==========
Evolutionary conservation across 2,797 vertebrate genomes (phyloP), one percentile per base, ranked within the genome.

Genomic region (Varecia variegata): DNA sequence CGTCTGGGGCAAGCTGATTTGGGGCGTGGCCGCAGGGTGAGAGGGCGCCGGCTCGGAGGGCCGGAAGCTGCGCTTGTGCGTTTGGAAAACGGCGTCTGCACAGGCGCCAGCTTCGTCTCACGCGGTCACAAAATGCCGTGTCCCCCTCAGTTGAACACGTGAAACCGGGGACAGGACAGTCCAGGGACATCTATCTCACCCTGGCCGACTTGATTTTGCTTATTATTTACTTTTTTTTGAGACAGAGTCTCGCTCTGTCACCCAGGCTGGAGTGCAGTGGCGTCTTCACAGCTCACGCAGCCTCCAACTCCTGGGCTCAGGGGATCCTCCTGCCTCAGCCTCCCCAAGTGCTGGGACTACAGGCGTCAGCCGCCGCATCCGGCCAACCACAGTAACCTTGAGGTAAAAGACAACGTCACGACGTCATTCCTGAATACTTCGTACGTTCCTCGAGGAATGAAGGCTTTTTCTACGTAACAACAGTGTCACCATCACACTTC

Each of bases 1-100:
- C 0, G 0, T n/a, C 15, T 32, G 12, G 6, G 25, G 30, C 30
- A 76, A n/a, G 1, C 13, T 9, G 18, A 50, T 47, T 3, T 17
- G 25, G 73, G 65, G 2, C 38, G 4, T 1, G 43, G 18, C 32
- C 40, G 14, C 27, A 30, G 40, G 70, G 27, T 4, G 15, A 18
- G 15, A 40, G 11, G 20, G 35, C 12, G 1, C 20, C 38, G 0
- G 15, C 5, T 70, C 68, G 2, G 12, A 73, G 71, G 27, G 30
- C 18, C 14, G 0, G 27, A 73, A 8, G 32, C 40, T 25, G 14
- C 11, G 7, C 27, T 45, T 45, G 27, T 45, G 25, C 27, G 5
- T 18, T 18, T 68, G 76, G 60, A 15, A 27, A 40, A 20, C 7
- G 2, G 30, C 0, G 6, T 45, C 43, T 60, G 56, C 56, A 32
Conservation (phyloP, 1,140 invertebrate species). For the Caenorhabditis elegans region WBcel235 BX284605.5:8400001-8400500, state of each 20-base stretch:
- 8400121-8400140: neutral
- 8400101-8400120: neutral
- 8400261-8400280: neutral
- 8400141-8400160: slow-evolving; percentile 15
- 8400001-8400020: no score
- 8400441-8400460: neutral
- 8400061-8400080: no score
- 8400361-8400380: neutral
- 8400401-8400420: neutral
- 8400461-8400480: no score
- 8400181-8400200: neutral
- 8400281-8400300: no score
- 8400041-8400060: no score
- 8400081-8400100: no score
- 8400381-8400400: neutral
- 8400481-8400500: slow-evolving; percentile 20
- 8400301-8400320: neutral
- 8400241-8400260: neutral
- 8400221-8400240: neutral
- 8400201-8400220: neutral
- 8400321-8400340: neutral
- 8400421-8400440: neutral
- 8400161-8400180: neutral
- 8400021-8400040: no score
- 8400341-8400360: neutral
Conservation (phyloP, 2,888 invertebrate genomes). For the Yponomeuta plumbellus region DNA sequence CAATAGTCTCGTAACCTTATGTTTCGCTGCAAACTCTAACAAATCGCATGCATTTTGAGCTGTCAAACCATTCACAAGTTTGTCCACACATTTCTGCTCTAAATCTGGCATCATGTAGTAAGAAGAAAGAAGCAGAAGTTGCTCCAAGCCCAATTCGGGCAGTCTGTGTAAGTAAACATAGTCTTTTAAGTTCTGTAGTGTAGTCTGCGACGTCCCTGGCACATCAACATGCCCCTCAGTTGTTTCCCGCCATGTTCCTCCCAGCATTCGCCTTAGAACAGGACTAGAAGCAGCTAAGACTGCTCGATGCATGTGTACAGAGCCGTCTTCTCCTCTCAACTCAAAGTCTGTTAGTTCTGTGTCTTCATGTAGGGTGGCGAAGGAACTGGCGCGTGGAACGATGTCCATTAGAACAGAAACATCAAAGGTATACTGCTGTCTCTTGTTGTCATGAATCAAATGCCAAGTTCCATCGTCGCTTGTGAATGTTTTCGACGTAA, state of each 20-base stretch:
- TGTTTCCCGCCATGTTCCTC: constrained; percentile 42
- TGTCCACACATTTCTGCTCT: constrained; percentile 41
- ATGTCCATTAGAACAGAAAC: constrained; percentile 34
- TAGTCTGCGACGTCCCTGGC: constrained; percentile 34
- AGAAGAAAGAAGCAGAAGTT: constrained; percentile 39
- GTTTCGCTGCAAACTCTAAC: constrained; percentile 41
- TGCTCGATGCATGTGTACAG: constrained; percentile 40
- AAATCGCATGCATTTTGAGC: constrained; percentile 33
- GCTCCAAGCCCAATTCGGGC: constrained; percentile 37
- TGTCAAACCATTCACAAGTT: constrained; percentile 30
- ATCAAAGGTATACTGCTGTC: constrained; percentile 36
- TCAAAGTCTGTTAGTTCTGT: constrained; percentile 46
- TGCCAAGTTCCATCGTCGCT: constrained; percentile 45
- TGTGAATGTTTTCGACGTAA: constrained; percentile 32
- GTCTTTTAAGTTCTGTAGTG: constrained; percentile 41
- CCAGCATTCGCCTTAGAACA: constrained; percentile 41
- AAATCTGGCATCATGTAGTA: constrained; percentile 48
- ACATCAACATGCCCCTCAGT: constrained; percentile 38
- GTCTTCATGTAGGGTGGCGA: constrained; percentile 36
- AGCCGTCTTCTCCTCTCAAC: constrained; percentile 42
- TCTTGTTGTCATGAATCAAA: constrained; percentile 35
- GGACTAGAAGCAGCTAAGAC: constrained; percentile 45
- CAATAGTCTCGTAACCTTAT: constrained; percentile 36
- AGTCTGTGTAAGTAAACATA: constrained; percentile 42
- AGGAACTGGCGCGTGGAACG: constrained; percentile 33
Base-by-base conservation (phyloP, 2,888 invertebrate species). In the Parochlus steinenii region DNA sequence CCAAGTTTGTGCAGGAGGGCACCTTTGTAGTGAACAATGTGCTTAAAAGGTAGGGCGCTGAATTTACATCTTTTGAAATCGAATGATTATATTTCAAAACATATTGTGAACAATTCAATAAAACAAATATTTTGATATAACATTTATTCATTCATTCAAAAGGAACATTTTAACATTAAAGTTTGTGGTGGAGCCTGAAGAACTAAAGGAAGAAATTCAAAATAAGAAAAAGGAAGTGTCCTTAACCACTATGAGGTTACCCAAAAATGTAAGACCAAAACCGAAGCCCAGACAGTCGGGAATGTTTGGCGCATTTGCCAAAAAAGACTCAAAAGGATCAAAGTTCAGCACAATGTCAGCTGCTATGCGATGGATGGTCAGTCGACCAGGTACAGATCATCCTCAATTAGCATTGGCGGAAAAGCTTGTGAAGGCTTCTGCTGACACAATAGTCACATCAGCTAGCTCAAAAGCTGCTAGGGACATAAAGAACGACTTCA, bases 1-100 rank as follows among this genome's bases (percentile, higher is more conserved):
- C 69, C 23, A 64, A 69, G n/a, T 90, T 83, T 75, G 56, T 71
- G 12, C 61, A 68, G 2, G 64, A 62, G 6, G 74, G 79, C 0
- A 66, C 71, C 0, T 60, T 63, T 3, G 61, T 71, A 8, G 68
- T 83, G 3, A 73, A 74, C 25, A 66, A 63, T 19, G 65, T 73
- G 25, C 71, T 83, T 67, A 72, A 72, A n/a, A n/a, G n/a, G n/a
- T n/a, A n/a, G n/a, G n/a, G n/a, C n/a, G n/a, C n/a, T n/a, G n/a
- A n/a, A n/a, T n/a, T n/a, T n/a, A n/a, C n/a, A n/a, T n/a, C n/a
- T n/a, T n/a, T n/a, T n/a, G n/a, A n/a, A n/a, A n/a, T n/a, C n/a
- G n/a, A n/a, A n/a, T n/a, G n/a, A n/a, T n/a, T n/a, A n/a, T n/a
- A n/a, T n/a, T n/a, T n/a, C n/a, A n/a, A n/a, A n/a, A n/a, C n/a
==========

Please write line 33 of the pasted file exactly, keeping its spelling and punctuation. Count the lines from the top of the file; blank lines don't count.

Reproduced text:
- 8400221-8400240: neutral